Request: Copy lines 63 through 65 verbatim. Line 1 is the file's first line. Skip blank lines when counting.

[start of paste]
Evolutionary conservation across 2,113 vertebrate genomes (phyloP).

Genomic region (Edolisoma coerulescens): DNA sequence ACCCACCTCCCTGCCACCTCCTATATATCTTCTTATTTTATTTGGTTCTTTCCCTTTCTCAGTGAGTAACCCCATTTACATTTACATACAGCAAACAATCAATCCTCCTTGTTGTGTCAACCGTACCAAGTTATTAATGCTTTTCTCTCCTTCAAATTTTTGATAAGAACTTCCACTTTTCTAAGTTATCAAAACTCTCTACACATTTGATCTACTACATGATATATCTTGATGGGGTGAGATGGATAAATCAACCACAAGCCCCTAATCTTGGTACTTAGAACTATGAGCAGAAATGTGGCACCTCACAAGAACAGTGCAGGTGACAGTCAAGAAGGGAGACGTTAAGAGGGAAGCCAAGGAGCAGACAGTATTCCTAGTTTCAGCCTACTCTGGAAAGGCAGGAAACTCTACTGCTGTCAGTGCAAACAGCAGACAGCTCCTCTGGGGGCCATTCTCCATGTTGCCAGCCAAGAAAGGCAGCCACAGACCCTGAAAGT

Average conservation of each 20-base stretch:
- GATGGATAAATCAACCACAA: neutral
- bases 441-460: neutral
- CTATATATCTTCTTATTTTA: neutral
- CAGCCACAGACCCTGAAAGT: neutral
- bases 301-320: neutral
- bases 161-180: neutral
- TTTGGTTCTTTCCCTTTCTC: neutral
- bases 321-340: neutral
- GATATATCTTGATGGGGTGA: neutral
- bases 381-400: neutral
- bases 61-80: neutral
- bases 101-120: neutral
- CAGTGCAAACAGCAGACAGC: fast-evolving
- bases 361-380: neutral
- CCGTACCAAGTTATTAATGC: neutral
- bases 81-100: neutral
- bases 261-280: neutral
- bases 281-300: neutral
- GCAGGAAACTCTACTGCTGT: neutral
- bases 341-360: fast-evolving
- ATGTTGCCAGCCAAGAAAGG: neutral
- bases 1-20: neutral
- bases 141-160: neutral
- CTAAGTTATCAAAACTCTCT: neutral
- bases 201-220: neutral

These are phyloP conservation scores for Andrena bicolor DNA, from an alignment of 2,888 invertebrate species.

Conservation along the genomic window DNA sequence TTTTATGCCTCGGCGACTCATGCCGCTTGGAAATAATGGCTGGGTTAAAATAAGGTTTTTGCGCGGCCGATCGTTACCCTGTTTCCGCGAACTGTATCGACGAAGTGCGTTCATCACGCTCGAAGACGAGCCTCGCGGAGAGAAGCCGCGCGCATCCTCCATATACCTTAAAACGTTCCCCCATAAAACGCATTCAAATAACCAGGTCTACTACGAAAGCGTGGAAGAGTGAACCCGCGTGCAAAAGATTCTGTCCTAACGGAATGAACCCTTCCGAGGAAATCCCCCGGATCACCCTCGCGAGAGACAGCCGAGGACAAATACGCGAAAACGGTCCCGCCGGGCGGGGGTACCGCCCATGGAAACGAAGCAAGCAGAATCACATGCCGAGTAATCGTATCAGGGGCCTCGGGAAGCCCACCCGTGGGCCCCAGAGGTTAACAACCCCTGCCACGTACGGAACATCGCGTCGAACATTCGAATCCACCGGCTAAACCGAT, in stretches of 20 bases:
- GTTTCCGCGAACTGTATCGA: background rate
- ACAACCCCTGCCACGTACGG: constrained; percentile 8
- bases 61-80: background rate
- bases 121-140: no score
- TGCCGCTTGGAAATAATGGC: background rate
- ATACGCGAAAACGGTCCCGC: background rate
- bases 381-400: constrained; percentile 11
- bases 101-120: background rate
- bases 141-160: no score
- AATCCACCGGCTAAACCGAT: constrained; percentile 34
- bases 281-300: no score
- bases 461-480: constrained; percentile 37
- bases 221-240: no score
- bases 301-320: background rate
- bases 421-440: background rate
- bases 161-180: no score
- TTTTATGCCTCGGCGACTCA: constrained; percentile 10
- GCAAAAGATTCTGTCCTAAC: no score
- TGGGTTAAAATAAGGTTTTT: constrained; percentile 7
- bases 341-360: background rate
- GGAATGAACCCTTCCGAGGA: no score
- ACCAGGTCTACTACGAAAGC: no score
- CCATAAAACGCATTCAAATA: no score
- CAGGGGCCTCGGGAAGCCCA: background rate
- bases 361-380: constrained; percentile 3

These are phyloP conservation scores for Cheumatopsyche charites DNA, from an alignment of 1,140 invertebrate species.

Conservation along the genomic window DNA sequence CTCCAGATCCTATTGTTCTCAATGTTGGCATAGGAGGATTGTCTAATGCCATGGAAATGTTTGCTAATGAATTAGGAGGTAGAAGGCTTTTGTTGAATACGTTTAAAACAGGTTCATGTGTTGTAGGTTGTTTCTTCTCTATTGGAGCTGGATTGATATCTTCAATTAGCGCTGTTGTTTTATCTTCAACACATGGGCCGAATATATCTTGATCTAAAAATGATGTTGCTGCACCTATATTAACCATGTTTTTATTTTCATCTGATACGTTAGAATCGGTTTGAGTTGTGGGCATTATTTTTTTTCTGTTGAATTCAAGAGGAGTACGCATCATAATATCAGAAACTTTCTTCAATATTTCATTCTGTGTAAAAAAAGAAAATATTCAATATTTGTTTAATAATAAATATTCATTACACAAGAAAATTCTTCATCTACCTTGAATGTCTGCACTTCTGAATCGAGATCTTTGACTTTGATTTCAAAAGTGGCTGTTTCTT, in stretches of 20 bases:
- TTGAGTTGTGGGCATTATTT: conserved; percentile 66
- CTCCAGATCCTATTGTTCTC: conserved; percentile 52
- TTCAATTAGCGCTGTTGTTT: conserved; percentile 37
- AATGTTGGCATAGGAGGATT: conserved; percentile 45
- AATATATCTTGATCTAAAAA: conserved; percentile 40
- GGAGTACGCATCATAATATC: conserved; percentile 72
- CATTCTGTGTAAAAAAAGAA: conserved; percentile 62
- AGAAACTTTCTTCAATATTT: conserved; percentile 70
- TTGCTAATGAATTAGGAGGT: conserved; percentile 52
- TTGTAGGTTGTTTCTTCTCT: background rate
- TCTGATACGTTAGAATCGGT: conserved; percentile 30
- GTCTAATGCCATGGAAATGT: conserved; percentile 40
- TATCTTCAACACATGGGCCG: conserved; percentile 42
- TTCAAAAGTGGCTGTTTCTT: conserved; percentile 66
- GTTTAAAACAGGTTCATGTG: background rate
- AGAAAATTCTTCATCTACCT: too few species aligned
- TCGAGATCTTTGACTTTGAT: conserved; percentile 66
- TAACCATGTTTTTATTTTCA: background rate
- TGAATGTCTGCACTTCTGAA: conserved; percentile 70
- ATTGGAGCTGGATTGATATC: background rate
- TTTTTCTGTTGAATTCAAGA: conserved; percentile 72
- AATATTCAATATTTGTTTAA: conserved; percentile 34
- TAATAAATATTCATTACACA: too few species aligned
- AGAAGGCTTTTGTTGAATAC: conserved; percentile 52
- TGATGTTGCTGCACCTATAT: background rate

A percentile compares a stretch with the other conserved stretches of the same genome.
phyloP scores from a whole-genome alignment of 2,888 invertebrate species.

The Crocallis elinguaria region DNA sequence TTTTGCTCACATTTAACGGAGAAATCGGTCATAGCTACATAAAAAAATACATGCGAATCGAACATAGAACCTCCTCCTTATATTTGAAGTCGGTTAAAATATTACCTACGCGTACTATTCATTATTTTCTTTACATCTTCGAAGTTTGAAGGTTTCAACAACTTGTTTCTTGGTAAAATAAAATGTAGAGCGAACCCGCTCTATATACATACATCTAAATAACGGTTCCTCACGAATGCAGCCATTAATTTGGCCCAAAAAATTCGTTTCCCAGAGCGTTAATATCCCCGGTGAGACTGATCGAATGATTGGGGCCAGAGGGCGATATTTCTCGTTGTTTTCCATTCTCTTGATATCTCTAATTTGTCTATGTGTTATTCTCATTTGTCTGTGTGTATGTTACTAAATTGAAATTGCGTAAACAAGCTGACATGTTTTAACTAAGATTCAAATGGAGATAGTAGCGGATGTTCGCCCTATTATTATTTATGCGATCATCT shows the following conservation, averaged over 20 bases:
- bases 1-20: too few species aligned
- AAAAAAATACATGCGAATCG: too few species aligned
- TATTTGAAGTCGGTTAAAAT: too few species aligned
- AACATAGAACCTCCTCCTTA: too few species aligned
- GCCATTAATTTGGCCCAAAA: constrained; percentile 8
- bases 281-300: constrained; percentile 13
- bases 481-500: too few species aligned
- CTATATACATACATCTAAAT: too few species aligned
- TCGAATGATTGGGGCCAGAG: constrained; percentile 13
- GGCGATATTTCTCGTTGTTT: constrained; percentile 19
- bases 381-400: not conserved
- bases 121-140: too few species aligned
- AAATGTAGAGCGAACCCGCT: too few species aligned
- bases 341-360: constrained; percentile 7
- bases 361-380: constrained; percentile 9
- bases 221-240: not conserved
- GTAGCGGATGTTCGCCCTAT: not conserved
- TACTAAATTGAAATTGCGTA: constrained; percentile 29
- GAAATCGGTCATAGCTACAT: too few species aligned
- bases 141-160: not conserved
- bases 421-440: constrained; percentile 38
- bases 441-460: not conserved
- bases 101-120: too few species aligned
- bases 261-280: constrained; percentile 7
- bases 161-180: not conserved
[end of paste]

- GGAGTACGCATCATAATATC: conserved; percentile 72
- CATTCTGTGTAAAAAAAGAA: conserved; percentile 62
- AGAAACTTTCTTCAATATTT: conserved; percentile 70